The Rise and Fall of Plastic Microbeads

Sometimes trends are a good thing (organic food, clean cosmetics, hot yoga) and sometimes trends are just short term ideas cooked up by outdated companies. Plastic microbeads clearly fall into the later category—today I’m going to give you the skinny on why you should ditch that microbead body scrub for good.


The personal care industry created little balls of plastic, that were billed as “exfoliators” or “scrubbers” to help sell new products. Remember the St. Ive’s Apricot Scrub that used crushed up almonds to exfoliate (looovvveed this product)? Instead of continuing down this road, approximately 10 years ago the beauty industry took a turn towards a cheaper, pollution-laden solution and started to incorporate plastic microbeads into face washes, body washes and tooth paste.

Microbeads are just one example of an emerging source of pollution for our water ways, lakes, rivers and oceans: micro-plastics. These small bits of plastic can take form in the products we use (microbeads), the clothes we wear (fleece sweaters) and point to a bigger strain on our water systems from consumer products.

Why Plastic Microbeads Are Bad

  • Microbeads cannot be filtered by most waste water treatment facilities, flowing from the bathroom sink into lakes and rivers.
  • According to the advocacy organization Plastic Free Seas, the average person washes 17,000 bits of plastic down the drain, every time they use a face wash with plastic microbeads.
  • According to 5 Gyres, “In the United States, we release 8 billion plastic microbeads into the environment each day. That’s nearly 3 trillion each year.”
  • Most plastic is sourced from petroleum feedstock and some leach hormone-disrupting chemicals.
  • Approximate 663 different fish species are polluted with microbeads, impacting the food we eat!
  • Plastic pollution in the ocean absorbs toxic chemicals, in fact more than 1 million times the than the water that surrounds it.
  • Toothpaste formulated with microbeads came under attack by dentists who faced plastic pellets stuck between patients teeth and gums.

State, Federal and International Action

In response to a brilliant advocacy campaign by 5 Gyres and allied organizations, Senator Ben Allen (my California State Senator) led the charge to ban plastic microbeads from personal care products in the state of California. Congress took the momentum built by the California bill and Senator Gillibrand (NY) and Rep. Fred Upton (MI) passed a bi-partisan federal ban on plastic microbeads used in personal care products. The Microbead-Free Waters Act prohibits the sale of plastic microbeads in personal care products starting January 1, 2018 and amends the otherwise weak and outdated 1938 Food, Drug and Cosmetics Act.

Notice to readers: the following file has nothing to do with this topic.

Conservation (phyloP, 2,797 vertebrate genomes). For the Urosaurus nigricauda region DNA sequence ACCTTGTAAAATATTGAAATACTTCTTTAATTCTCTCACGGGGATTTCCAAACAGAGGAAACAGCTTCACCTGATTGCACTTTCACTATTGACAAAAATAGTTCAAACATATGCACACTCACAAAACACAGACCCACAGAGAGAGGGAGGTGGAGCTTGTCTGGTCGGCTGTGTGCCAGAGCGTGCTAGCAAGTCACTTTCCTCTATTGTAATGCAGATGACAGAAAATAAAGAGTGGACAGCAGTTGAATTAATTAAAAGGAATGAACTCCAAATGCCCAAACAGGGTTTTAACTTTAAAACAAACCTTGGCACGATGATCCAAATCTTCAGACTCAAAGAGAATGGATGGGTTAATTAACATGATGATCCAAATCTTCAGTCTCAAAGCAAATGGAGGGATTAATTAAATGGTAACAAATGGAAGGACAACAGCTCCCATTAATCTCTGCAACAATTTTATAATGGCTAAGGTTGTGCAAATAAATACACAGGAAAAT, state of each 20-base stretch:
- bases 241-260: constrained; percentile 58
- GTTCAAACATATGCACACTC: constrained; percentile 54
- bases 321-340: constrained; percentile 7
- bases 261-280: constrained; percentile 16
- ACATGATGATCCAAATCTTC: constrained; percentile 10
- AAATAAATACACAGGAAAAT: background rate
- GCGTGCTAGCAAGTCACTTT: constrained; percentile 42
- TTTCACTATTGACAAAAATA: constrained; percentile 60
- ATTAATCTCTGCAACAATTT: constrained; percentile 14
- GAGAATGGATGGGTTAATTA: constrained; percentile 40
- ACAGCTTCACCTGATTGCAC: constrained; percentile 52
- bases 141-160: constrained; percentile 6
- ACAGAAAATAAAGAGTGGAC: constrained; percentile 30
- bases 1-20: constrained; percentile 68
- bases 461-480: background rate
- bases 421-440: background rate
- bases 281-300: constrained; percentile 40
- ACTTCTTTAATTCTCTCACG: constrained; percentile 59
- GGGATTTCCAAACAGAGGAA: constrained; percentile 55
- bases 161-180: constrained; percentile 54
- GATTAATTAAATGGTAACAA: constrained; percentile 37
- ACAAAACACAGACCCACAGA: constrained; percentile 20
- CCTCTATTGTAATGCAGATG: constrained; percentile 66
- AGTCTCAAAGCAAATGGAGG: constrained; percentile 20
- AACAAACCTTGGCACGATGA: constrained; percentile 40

Canada followed suit in the summer of 2016, and their ban will officially start in January of 2018. And the U.K., Australia and other E.U. countries are considering bans, showing the domino effect of environmental legislation.

Companies Taking a Stand

Many companies have taken a stand against using plastic microbeads, either changing their formulations, or chose to never use microplastic in their skin care formulations. Leading safer beauty brands use a host of naturally exfoliating materials like jojoba beads, sugar, and ground nuts.

You can find my favorite safer exfoliators HERE and read more about brands creating safer products HERE.

How to Properly Dispose of Products With Microbeads

As you start to switch to safer personal care products, do not dispose of the “goop” inside the bottle down the drain or in the toilet. Instead, simply place the bottle in the recycling with the formula inside. This will prevent excess plastic microbeads from entering our waterways.

I take heart knowing there are many companies, elected officials and people like YOU, willing to vote with your dollar. We’re entering an exciting and much needed time in our history where companies must take into consideration the environment and public health impacts when creating their products.

Anything that falls short of these important goals, won’t pass the savvy consumer’s sniff test.

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